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Provo OKs beer sales at Utah Valley Convention Center

Published March 7, 2012 1:36 pm

Beer • City also makes criminal background checks optional for some alcohol handlers.
This is an archived article that was published on sltrib.com in 2012, and information in the article may be outdated. It is provided only for personal research purposes and may not be reprinted.

The beer taps can flow at the Utah Valley Convention Center when it opens in May.

The Provo Municipal Council unanimously approved the creation of a new class of beer license Tuesday that would cover public events at the Center Street convention center.

The city previously had classes of licenses for stores, restaurants, bars and wholesalers. The convention center didn't fit into any of those categories, explained Wayne Parker, the city's chief administrator.

Parker said the city looked to Salt Lake City, Ogden, St. George and other Utah communities with convention centers to see how to handle it.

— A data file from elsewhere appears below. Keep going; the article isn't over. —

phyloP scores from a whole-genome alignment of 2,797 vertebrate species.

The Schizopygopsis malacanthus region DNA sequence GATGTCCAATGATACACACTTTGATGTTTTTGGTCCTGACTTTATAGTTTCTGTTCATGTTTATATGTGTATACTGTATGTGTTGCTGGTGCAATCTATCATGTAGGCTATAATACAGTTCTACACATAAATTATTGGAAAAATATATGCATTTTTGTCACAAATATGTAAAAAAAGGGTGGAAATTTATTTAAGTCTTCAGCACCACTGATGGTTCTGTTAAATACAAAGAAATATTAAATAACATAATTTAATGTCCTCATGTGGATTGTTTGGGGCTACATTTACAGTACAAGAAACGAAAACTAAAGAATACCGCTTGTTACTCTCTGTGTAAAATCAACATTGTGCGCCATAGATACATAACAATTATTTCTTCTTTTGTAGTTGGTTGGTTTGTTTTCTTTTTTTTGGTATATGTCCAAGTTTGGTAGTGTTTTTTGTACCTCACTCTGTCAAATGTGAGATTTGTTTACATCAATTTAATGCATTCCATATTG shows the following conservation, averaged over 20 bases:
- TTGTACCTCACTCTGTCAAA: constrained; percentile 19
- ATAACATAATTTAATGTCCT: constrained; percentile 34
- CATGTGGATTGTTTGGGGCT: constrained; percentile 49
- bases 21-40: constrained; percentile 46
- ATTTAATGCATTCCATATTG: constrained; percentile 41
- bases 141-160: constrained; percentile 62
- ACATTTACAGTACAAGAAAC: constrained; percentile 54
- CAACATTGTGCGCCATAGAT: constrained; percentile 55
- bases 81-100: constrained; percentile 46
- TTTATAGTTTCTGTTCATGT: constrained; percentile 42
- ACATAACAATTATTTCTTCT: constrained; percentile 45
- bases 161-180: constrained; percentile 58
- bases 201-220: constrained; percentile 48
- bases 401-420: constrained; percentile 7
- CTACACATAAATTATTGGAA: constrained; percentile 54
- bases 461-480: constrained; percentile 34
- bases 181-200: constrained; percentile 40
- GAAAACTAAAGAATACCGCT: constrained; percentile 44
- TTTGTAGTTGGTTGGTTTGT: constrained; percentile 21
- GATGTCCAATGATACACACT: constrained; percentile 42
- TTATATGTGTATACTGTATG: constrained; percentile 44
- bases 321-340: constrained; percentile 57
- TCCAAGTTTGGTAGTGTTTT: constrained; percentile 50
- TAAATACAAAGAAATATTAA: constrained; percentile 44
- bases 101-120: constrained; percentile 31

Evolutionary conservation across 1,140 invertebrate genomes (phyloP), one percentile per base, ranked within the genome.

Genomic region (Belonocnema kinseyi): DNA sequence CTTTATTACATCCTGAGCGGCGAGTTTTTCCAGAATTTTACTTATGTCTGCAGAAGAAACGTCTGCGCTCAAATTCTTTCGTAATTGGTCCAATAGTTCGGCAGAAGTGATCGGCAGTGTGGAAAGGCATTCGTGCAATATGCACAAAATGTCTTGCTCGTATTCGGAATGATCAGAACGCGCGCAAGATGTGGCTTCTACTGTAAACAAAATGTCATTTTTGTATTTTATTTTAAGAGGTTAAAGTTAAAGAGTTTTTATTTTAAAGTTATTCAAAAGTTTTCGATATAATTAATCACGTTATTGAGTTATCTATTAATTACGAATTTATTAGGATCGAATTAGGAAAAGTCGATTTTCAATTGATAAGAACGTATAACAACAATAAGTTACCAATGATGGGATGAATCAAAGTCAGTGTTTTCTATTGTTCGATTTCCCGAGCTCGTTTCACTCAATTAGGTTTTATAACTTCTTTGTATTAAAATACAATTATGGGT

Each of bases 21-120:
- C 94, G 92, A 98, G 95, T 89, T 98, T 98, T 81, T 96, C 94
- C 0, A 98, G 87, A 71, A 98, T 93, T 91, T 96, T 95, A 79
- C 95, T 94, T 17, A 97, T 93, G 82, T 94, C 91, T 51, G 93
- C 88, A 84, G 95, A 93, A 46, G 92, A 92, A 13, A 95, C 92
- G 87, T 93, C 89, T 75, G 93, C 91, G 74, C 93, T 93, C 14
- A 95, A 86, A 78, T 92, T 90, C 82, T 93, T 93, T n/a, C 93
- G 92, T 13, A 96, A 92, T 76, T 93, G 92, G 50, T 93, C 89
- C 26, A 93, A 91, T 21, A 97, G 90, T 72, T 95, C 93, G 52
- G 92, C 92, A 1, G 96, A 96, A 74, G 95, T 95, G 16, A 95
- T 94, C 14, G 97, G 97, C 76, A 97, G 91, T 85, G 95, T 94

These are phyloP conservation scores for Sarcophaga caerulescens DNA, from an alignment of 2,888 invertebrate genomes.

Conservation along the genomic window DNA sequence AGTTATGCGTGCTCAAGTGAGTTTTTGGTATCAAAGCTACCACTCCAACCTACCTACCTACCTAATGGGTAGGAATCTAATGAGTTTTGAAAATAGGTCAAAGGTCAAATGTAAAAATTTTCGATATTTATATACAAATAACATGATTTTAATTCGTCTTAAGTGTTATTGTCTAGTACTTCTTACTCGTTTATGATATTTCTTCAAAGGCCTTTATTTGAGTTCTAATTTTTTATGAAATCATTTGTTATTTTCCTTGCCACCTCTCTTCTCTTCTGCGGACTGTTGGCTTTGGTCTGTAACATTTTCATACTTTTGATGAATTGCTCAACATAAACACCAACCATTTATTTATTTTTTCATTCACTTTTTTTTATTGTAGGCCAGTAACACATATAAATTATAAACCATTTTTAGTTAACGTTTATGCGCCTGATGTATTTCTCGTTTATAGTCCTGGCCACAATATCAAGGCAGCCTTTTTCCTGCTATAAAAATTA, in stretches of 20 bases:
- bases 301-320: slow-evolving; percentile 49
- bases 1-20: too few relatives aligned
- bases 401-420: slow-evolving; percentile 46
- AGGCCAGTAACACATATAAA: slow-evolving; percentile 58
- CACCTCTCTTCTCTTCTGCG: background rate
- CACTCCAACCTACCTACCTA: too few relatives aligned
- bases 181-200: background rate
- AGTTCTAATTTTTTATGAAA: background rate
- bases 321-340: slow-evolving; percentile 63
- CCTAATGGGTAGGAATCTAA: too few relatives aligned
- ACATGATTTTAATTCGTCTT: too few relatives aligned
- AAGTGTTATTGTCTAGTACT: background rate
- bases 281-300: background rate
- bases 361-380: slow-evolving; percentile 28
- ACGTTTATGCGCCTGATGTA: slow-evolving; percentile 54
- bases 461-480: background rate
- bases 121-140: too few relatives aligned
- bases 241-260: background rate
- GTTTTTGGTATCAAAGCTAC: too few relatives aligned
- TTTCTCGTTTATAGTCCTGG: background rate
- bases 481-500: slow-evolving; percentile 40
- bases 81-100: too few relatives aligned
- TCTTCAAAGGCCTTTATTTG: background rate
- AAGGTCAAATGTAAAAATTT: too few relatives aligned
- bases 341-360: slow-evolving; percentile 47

The ordinance would cover the convention center and public sports arenas, as well as private sports arenas that seat more than 5,000 people.

Under the new license, beer may be sold in unmarked containers and must be consumed on the premises.

But resident Glenn Thurston objected to what he saw as giving the convention center special privileges. He said the conference center at the Provo Marriott, next door to the convention center, would not be allowed to serve beer outside restaurants or private rooms.

"This ordinance favors a publicly owned facility over a private business," Thurston said.

He also objected to not serving beer in its original containers. That, he argued, would make it difficult to know if minors were drinking alcohol.

Danny Wheeler, the convention center's general manager, said the practice at convention centers he's worked at is to serve beer in clear or yellow containers, making it easy to spot someone who is drinking illegally.

The ordinance also makes full background checks optional for people selling beer at stores and restaurants. Parker said the names would still be checked against a state database of people who violated alcohol laws, but eliminating the mandatory criminal background check will save the Police Department $150,000 a year.

dmeyers@sltrib.com

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